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PinkMonkey Digital Library-Sister Carrie by Theodore Dreiser

Chapter XXV

When Hurstwood got back to his office again he was in a greater
quandary than ever. Lord, Lord, he thought, what had he got into?
How could things have taken such a violent turn, and so quickly?
He could hardly realise how it had all come about. It seemed a
monstrous, unnatural, unwarranted condition which had suddenly
descended upon him without his let or hindrance.

Meanwhile he gave a thought now and then to Carrie. What could
be the trouble in that quarter? No letter had come, no word of any
kind, and yet here it was late in the evening and she had agreed to
meet him that morning. To-morrow they were to have met and
gone off-where? He saw that in the excitement of recent events he
had not formulated a plan upon that score. He was desperately in
love, and would have taken great chances to win her under
ordinary circumstances, but now-now what? Supposing she had
found out something? Supposing she, too, wrote him and told him
that she knew all-that she would have nothing more to do with
him? It would be just like this to happen as things were going
now. Meanwhile he had not sent the money.

He strolled up and down the polished floor of the resort, his hands
in his pockets, his brow wrinkled, his mouth set. He was getting
some vague comfort out of a good cigar, but it was no panacea for
the ill which affected him. Every once in a

while he would clinch his fingers and tap his foot-signs of the
stirring mental process he was undergoing. His whole nature was
vigorously and powerfully shaken up, and he was finding what
limits the mind has to endurance. He drank more brandy and soda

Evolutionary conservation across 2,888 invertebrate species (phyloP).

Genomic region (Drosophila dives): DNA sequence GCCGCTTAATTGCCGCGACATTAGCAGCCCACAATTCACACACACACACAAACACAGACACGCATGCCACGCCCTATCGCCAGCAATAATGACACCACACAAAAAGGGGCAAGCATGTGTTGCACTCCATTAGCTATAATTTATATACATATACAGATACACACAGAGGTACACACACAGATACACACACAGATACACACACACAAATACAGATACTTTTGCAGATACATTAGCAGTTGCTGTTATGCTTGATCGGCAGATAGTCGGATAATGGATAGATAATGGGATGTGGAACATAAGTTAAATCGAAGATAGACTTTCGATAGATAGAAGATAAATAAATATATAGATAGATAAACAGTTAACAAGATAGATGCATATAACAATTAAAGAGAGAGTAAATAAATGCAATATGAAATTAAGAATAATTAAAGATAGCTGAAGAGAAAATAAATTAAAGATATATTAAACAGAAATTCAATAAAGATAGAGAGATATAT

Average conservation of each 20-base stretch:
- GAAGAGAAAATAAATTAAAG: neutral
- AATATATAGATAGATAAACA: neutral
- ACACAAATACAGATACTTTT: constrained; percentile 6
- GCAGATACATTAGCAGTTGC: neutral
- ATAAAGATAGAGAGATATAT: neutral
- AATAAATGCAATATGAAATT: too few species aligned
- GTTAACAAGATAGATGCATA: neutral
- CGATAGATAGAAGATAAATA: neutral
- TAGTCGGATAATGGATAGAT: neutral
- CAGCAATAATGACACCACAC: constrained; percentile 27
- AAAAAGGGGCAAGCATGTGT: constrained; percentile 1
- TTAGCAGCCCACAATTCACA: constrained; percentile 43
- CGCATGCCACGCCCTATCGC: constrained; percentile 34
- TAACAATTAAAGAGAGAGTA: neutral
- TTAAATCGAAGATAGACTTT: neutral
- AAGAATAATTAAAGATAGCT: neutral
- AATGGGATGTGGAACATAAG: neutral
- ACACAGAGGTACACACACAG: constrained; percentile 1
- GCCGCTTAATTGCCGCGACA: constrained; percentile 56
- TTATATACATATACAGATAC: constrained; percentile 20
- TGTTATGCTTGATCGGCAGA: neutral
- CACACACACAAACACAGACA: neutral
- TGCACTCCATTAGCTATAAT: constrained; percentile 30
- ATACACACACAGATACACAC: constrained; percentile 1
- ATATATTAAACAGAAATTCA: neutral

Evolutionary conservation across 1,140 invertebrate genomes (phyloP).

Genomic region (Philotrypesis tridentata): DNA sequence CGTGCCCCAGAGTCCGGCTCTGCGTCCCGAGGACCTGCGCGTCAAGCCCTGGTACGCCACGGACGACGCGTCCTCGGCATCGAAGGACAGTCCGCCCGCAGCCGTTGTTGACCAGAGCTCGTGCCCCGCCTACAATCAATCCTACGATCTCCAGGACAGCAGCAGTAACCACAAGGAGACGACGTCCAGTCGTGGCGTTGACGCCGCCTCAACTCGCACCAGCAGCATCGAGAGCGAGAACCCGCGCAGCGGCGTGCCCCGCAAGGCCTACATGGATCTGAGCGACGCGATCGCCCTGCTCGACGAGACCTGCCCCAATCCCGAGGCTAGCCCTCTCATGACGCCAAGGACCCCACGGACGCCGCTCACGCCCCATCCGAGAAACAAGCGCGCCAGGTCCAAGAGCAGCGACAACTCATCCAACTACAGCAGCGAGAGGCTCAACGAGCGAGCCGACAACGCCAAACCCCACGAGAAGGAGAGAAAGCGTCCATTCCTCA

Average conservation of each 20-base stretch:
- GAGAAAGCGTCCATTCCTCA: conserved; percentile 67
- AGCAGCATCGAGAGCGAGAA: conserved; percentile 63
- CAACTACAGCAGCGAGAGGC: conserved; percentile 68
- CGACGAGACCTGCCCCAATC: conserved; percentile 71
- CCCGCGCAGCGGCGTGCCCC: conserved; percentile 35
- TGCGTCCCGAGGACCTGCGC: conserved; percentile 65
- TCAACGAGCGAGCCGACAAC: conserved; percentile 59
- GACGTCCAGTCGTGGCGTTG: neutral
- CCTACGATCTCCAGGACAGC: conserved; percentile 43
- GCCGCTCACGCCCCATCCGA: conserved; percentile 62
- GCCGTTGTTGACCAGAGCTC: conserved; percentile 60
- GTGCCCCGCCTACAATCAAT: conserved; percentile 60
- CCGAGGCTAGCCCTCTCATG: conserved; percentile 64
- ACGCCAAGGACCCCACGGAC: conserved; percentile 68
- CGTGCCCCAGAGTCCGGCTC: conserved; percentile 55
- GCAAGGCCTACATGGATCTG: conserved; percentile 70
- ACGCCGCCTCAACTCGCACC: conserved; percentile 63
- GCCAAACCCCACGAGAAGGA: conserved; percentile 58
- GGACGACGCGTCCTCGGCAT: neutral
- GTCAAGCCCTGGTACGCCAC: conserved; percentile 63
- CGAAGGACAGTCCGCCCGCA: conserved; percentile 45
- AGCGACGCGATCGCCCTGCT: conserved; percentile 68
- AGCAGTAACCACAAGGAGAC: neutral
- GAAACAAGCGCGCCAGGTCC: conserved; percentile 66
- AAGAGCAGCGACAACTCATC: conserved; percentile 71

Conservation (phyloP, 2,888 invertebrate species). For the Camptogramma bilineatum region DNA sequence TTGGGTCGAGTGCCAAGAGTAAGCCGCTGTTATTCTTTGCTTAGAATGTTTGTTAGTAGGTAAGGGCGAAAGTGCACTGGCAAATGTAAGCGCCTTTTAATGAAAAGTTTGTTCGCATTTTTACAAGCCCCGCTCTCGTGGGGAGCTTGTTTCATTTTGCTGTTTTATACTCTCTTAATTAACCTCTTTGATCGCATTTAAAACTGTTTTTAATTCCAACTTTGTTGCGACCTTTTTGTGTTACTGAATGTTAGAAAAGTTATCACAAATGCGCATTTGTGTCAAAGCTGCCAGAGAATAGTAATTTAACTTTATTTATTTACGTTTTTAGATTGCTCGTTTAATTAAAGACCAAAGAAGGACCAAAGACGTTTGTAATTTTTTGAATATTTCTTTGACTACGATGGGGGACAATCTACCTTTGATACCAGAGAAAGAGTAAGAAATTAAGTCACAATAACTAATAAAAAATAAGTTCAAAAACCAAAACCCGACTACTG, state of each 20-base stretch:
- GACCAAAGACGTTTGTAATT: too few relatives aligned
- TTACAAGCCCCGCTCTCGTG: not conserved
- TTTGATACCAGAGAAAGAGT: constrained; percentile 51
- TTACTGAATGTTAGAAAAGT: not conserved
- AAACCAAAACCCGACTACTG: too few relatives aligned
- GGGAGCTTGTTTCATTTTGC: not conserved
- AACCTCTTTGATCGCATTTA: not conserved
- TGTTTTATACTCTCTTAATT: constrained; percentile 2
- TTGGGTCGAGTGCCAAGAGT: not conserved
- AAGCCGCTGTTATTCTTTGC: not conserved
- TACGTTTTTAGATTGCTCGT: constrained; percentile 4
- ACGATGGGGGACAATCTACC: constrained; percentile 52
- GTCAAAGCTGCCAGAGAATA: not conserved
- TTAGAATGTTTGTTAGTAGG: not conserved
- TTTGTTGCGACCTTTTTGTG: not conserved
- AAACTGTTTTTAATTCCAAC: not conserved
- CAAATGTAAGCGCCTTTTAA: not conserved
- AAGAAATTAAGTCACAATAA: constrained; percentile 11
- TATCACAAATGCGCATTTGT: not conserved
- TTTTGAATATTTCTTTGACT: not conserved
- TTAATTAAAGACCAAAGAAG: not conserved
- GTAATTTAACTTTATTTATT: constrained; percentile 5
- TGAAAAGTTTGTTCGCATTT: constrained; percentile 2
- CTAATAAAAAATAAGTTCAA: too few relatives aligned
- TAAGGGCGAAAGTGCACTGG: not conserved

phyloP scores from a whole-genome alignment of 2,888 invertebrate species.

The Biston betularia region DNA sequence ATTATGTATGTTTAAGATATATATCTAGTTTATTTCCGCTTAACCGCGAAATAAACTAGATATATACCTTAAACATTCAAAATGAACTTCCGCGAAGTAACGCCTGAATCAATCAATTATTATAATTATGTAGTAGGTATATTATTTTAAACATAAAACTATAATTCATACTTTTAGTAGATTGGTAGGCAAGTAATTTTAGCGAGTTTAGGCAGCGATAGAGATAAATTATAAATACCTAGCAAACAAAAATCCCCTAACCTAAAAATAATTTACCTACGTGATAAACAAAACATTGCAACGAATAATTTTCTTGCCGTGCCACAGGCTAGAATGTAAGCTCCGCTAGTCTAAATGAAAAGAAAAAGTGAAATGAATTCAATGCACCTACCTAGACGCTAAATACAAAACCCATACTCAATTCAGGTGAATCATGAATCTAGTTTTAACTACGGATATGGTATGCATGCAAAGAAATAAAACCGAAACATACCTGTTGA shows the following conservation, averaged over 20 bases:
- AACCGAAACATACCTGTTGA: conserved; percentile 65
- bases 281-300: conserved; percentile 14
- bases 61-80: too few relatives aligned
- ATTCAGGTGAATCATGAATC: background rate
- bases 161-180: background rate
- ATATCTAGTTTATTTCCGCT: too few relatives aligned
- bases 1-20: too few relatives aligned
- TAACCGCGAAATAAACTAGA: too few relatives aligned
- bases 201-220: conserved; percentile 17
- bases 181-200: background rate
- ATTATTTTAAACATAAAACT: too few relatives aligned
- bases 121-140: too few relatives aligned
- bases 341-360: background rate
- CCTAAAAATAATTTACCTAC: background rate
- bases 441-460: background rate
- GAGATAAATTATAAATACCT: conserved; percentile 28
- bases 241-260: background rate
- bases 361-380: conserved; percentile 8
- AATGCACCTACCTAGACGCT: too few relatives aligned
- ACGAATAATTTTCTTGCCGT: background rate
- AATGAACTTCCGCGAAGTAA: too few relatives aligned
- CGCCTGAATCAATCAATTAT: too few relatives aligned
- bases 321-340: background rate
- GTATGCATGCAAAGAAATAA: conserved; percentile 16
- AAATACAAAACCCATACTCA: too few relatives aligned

than he had any evening in months. He was altogether a fine
example of great mental perturbation.

For all his study nothing came of the evening except this-he sent
the money. It was with great opposition, after two or three hours
of the most urgent mental affirmation and denial, that at last he
got an envelope, placed in it the requested amount, and slowly
sealed it up.

Then he called Harry, the boy of all work around the place.

"You take this to this address," he said, handing him the envelope,
"and give it to Mrs. Hurstwood."

"Yes, sir," said the boy.

"If she isn’t there bring it back."

"Yes, sir."

"You’ve seen my wife?" he asked as a precautionary measure as
the boy turned to go.

"Oh, yes, sir. I know her."

"All right, now. Hurry right back."

"Any answer?"

"I guess not."

The boy hastened away and the manager fell to his musings. Now
he had done it. There was no use speculating over that. He was
beaten for to-night and he might just as well make the best of it.
But, oh, the wretchedness of being forced this way! He could see
her meeting the boy at the door and smiling sardonically. She
would take the envelope and know that she had triumphed. If he
only had that letter back he wouldn’t send it. He breathed heavily
and wiped the moisture from his face.

For relief, he arose and joined in conversation with a few friends
who were drinking. He tried to get the interest of things about
him, but it was not to be. All the time his thoughts would run out
to his home and see the scene being therein enacted. All the time
he was wondering what she would say when the boy handed her
the envelope.

In about an hour and three-quarters the boy returned. He had
evidently delivered the package, for, as he came up, he made no
sign of taking anything out of his pocket.
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PinkMonkey Digital Library-Sister Carrie by Theodore Dreiser

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